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Int. J. Mol. Sci. 2018, 19(3), 781; doi:10.3390/ijms19030781

Potential Roles of Dec and Bmal1 Genes in Interconnecting Circadian Clock and Energy Metabolism

Department of Pathology, Wakayama Medical University School of Medicine, 811-1 Kimiidera, Wakayama 641-8509, Japan
Department of Physiology, Wakayama Medical University School of Medicine, 811-1 Kimiidera, Wakayama 641-8509, Japan
Department of Biochemistry and Molecular Biology, Nihon University School of Dentistry at Matsudo, 2-870-1 Sakae-cho Nishi, Matsudo, Chiba 271-8587, Japan
Author to whom correspondence should be addressed.
Received: 11 February 2018 / Revised: 4 March 2018 / Accepted: 7 March 2018 / Published: 8 March 2018
(This article belongs to the Special Issue Molecular and Cellular Mechanisms of Circadian Rhythms)
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The daily rhythm of mammalian energy metabolism is subject to the circadian clock system, which is made up of the molecular clock machinery residing in nearly all cells throughout the body. The clock genes have been revealed not only to form the molecular clock but also to function as a mediator that regulates both circadian and metabolic functions. While the circadian signals generated by clock genes produce metabolic rhythms, clock gene function is tightly coupled to fundamental metabolic processes such as glucose and lipid metabolism. Therefore, defects in the clock genes not only result in the dysregulation of physiological rhythms but also induce metabolic disorders including diabetes and obesity. Among the clock genes, Dec1 (Bhlhe40/Stra13/Sharp2), Dec2 (Bhlhe41/Sharp1), and Bmal1 (Mop3/Arntl) have been shown to be particularly relevant to the regulation of energy metabolism at the cellular, tissue, and organismal levels. This paper reviews our current knowledge of the roles of Dec1, Dec2, and Bmal1 in coordinating the circadian and metabolic pathways. View Full-Text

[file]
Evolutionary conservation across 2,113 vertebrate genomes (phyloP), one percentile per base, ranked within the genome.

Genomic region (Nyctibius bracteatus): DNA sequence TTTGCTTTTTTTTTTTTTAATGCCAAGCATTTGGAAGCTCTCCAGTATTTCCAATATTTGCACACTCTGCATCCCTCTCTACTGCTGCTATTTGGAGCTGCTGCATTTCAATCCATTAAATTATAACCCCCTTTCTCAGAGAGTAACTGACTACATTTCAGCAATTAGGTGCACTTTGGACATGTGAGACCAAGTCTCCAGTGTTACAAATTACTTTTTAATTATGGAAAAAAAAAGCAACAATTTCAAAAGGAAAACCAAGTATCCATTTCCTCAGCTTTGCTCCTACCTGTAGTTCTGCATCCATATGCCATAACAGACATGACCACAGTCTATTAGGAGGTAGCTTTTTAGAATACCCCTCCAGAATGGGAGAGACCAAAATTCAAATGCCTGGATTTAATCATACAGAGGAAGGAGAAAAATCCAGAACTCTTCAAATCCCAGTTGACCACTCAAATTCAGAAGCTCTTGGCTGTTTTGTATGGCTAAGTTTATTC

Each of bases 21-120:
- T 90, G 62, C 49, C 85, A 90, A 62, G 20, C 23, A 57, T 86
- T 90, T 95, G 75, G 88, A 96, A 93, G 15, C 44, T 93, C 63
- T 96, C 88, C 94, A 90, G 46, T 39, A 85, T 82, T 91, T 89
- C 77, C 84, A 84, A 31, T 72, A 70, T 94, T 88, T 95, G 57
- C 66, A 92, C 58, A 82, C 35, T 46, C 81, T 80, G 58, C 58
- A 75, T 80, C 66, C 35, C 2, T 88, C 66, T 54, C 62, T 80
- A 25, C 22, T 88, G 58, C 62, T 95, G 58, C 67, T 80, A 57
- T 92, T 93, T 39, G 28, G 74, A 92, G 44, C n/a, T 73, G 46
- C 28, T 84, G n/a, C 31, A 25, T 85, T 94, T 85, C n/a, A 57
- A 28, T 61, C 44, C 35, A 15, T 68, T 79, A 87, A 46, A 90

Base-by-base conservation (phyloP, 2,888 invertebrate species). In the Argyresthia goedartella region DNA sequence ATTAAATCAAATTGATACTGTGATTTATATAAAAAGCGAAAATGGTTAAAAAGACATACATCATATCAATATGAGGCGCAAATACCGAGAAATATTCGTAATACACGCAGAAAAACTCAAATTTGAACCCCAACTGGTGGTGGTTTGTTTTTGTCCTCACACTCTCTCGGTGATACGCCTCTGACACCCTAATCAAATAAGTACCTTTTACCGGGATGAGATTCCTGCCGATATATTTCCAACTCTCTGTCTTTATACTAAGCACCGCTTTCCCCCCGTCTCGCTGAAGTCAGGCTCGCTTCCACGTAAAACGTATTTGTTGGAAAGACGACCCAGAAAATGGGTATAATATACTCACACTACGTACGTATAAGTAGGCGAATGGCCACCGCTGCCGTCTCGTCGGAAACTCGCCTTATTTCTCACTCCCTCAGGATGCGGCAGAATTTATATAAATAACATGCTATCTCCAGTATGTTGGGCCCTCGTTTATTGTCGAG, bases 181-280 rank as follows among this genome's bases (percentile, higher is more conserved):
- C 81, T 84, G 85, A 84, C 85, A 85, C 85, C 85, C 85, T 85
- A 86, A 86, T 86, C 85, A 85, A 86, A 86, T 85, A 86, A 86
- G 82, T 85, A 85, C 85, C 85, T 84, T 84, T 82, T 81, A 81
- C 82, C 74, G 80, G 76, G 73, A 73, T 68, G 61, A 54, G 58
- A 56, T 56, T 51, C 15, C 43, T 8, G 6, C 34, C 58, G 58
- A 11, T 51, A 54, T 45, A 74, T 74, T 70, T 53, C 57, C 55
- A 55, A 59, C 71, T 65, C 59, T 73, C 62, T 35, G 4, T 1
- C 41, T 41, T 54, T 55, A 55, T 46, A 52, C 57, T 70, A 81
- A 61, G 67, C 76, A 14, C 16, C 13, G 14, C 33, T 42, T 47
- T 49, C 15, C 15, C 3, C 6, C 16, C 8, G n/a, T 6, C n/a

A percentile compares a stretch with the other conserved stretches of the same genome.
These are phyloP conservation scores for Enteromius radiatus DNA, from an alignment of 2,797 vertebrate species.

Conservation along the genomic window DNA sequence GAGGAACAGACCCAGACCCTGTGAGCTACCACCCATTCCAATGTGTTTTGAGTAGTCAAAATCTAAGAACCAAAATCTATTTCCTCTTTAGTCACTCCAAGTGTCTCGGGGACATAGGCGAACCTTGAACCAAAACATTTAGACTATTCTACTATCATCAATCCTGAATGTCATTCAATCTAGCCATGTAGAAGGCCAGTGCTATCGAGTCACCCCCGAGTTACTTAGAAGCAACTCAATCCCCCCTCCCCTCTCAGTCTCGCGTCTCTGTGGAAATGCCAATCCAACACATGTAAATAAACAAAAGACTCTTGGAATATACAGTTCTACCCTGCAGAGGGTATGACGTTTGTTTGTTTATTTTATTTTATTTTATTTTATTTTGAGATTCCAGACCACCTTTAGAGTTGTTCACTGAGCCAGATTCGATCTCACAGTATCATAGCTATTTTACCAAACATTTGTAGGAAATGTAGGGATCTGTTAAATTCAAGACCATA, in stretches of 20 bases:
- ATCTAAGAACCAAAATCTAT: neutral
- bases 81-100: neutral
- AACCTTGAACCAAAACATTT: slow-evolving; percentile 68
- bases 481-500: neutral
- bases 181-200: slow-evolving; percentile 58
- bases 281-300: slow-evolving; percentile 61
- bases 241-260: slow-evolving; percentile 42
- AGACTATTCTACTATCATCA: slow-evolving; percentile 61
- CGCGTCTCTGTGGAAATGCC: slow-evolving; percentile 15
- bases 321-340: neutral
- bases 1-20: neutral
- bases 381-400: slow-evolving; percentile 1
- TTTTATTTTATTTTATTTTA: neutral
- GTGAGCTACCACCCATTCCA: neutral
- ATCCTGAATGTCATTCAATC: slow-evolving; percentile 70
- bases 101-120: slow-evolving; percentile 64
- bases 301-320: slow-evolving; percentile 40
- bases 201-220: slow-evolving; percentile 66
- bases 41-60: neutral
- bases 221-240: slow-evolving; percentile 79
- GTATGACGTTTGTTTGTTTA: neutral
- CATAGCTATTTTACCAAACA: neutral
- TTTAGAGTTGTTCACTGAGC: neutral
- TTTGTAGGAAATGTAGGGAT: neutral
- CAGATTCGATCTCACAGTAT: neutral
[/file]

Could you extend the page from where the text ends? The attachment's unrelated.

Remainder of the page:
Keywords: Dec1; Dec2; Bmal1; clock gene; energy metabolism Dec1; Dec2; Bmal1; clock gene; energy metabolism

This is an open access article distributed under the Creative Commons Attribution License which permits unrestricted use, distribution, and reproduction in any medium, provided the original work is properly cited. (CC BY 4.0).

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Sato, F.; Kohsaka, A.; Bhawal, U.K.; Muragaki, Y. Potential Roles of Dec and Bmal1 Genes in Interconnecting Circadian Clock and Energy Metabolism. Int. J. Mol. Sci. 2018, 19, 781.

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